Abu Dhabi, UAETuesday 18 June 2019

Accused says bomb attacks on Muslims had blessings of Hindu hardliner

Revelations to magazine by man charged in string of deadly attacks in 2007 could hurt chances of main Indian opposition party in upcoming general election.
Hindu nationalist Narendra Modi, prime ministerial candidate for India's main opposition Bharatiya Janata Party and Gujarat's chief minister, sits in a golf car at a business conclave organised by Muslim businessmen of Gujarat state, in the western Indian city of Ahmedabad on Friday. Amit Dave / Reuters
Hindu nationalist Narendra Modi, prime ministerial candidate for India's main opposition Bharatiya Janata Party and Gujarat's chief minister, sits in a golf car at a business conclave organised by Muslim businessmen of Gujarat state, in the western Indian city of Ahmedabad on Friday. Amit Dave / Reuters

NEW DELHI // A man charged with deadly bomb attacks on Muslims has said they had the approval of the leader of a hardline Hindu organisation linked to India’s main opposition party.

Swami Aseemanand, a self-styled holy man, was quoted by the magazine Caravan as saying that Mohan Bhagwat, the chief of the Rashtriya Swayamsevak Sangh (RSS), knew and approved of his plans to bomb civilian Muslim targets.

Aseemanand also indicated that Narendra Modi, the prime ministerial candidate of the Hindu nationalist Bharatiya Janata Party (BJP), front-runners in the upcoming general elections, had supported his campaign of conversions to Hinduism in Gujarat state, where Mr Modi has headed the government since 2001.

Like most BJP members, Mr Modi came to the party from the RSS, where he worked for many years, and Aseemanand’s allegations could damage his bid for power. He is already a divisive figure, accused of having allowed – or even abetted – anti-Muslim riots in Gujarat in 2002 in which as many as 2,000 people, mostly Muslims, died.

Aseemanand is in prison facing charges of orchestrating three bomb attacks in 2007: at the Mecca Masjid in Hyderabad; at the Moinuddin Chishti Dargah in Ajmer; and on the Samjhauta Express, a train running from India and Pakistan. The attacks killed 87 people, mostly Muslims.

His trial in the Moinuddin Chishti Dargah case has begun, while the other two cases have not yet gone to trial.

The journalist Leena Reghunath interviewed Aseemanand four times over the past two years at a jail in Ambala, in the state of Haryana, for the Caravan article. She wrote that Aseemanand told her that, during a meeting in 2005, Mr Bhagwat said of the violence, “It’s very important that it be done. But you should not link it to the Sangh.”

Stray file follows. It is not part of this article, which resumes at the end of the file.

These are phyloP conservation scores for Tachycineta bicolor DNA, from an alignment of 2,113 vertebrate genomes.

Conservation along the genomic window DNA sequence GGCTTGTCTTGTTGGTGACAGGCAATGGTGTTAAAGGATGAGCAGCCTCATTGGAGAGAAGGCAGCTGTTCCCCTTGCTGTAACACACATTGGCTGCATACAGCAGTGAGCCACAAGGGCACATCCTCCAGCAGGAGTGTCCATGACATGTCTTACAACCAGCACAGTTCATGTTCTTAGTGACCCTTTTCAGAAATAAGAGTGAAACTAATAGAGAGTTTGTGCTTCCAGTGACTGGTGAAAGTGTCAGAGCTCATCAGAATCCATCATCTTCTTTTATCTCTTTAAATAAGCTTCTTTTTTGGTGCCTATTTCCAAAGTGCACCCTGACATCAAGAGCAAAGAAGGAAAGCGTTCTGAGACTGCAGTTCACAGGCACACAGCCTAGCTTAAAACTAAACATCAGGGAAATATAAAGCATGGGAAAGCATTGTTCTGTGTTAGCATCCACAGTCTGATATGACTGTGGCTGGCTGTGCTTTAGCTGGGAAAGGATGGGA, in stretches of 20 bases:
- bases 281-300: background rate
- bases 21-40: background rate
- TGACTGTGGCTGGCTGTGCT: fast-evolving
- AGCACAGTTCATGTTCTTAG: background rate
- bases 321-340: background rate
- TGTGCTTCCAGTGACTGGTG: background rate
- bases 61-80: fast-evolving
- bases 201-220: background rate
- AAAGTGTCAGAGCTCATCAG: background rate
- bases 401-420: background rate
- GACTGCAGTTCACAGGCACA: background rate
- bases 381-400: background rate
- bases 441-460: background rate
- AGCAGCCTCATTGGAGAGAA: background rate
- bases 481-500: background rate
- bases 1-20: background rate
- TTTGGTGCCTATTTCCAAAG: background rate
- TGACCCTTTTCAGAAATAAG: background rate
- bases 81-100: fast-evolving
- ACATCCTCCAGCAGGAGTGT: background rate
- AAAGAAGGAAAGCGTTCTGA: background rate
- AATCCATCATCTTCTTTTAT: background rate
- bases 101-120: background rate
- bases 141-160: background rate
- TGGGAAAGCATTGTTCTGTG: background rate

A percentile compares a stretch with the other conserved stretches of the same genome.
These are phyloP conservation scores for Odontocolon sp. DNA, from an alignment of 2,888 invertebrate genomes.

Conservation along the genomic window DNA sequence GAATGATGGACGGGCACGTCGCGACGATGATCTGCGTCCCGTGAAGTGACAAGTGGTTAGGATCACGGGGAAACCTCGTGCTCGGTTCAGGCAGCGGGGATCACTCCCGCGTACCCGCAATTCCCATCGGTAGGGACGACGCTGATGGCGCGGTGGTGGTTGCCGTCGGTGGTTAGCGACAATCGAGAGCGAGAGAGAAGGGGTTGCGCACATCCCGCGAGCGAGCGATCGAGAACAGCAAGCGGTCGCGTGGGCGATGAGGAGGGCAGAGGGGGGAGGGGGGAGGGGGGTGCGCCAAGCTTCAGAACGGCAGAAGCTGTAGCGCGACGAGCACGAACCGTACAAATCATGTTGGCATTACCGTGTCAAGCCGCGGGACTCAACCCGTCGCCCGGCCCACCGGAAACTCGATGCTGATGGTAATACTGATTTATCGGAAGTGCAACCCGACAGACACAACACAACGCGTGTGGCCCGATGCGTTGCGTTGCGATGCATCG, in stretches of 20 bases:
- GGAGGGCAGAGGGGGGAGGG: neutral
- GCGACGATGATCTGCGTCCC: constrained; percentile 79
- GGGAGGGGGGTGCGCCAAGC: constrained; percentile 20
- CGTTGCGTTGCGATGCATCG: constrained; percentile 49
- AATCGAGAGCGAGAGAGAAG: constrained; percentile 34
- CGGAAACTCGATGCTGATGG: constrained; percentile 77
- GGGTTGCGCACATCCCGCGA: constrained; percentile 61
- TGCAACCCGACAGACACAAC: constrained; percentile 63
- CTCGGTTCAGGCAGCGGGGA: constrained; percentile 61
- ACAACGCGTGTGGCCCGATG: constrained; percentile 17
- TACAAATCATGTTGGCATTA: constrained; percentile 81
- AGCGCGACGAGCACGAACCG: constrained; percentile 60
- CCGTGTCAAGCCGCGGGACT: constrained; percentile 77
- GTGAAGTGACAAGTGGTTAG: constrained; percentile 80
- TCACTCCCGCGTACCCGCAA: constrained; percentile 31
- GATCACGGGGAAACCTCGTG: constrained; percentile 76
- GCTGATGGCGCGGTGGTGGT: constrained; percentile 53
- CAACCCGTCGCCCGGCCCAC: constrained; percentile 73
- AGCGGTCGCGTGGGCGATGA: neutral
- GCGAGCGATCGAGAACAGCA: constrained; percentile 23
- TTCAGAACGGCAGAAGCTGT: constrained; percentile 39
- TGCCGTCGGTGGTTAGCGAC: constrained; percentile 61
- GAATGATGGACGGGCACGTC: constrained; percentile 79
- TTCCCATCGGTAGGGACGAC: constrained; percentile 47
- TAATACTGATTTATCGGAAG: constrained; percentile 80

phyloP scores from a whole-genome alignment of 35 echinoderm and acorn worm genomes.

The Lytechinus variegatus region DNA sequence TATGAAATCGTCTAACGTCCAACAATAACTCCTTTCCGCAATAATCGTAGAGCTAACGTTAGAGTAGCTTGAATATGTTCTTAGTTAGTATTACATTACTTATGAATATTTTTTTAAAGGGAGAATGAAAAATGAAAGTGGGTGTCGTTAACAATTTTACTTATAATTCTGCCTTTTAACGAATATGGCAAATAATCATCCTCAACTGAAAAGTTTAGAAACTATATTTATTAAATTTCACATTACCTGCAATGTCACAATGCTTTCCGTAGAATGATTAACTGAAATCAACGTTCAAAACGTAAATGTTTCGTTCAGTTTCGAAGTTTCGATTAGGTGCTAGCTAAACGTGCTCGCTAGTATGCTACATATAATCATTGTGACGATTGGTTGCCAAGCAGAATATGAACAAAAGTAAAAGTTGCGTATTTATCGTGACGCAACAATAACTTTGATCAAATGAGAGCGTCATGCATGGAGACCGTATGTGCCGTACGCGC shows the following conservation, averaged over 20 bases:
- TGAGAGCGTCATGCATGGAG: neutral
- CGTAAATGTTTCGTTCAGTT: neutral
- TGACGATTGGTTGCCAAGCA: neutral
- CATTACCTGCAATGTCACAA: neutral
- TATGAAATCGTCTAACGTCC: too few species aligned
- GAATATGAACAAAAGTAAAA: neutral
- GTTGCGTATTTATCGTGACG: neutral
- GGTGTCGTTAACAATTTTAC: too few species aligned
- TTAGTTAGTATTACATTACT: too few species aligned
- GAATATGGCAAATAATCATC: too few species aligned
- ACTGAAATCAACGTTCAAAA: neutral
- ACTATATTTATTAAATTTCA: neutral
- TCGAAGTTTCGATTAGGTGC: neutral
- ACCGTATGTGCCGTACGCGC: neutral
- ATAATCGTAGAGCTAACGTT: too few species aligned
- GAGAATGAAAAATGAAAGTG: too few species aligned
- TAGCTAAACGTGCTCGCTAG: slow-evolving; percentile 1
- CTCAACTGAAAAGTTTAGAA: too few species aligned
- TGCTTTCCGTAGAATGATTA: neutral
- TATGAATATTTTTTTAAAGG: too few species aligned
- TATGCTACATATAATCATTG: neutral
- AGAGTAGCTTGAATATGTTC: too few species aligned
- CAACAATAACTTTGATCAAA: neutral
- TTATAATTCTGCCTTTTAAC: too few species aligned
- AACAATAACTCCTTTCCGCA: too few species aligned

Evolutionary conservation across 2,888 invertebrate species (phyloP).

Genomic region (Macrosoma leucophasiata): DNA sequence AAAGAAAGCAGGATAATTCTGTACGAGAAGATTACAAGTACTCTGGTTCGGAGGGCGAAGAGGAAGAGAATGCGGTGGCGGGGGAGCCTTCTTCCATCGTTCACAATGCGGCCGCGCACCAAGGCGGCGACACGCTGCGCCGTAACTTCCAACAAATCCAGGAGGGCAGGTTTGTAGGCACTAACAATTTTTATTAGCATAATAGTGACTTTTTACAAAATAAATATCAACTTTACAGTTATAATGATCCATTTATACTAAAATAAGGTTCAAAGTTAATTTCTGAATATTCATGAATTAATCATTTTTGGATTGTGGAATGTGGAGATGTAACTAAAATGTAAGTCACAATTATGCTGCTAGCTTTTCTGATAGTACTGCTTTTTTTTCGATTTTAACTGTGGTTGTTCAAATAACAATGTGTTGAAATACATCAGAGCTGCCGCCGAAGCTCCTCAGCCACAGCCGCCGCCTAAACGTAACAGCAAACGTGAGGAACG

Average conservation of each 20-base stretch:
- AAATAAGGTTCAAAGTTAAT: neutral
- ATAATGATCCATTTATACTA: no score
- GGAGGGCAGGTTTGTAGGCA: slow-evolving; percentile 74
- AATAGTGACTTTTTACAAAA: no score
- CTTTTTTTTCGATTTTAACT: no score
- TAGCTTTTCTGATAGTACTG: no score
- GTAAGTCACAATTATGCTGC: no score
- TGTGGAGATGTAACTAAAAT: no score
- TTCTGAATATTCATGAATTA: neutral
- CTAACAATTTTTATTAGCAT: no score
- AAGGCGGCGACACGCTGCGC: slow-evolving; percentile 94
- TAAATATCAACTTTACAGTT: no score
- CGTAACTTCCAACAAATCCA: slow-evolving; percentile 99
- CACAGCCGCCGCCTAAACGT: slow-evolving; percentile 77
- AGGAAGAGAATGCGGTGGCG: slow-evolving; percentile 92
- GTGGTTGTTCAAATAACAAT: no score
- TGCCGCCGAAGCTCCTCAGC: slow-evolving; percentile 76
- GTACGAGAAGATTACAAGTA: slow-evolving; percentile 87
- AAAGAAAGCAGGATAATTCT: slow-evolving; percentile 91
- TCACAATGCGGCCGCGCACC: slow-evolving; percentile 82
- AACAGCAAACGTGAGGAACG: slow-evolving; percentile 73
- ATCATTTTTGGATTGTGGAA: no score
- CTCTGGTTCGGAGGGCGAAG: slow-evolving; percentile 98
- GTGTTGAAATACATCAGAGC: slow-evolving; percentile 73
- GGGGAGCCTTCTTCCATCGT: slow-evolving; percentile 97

After the article was published in the February issue of the magazine, Aseemanand at first denied that the interviews ever happened, then claimed that while some of the interviews occurred, he never implicated Mr Bhagwat.

In response, Caravan this week released excerpts of transcripts and recordings of the interviews, including the sections where Aseemanand mentions Mr Bhagwat.

“I think Aseemanand must be feeling pressure from the RSS, which is why he’s trying to backtrack in this fashion,” Vinod Jose, Caravan’s executive editor, told The National.

Prakash Javadekar, a BJP spokesman, cast doubt on the authenticity of the recordings, saying audio files could easily be doctored. He also alleged that the article was published at the behest of the ruling Congress party.

“The Congress, with its dirty-tricks department, is known for all these things during” elections, Mr Javadekar said. But Abhishek Manu Sanghvi, a Congress spokeman, rejected Mr Javadekar’s accusation.

“If even a tenth of what is written [in the article] is true, it is extremely serious,” Mr Singhvi told the news channel NDTV. “Not only does this give a bad name to the great religion of Hinduism … but it also breeds other fundamentalism and terrorism.”

An RSS source close to Mr Bhagwat, who asked to remain anonymous, told The National that he did not believe the interview was fabricated, but refused to comment on whether Mr Bhagwat had sanctioned terrorist attacks by Aseemanand.

Meanwhile, a mob of about 150 people gathered outside the Caravan offices in Delhi yesterday and burned copies of the magazine to protest against the article. They said they were members of the Hindu Sena, or the Hindu army.

The magazine’s offices in Mumbai had also been threatened, Jose said. Family members of Caravan’s publishers had been phoned by the Shiv Sena, a Mumbai-based Hindu right-wing party and threatened with violence, he said.

ssubramanian@thenational.ae

Updated: February 7, 2014 04:00 AM

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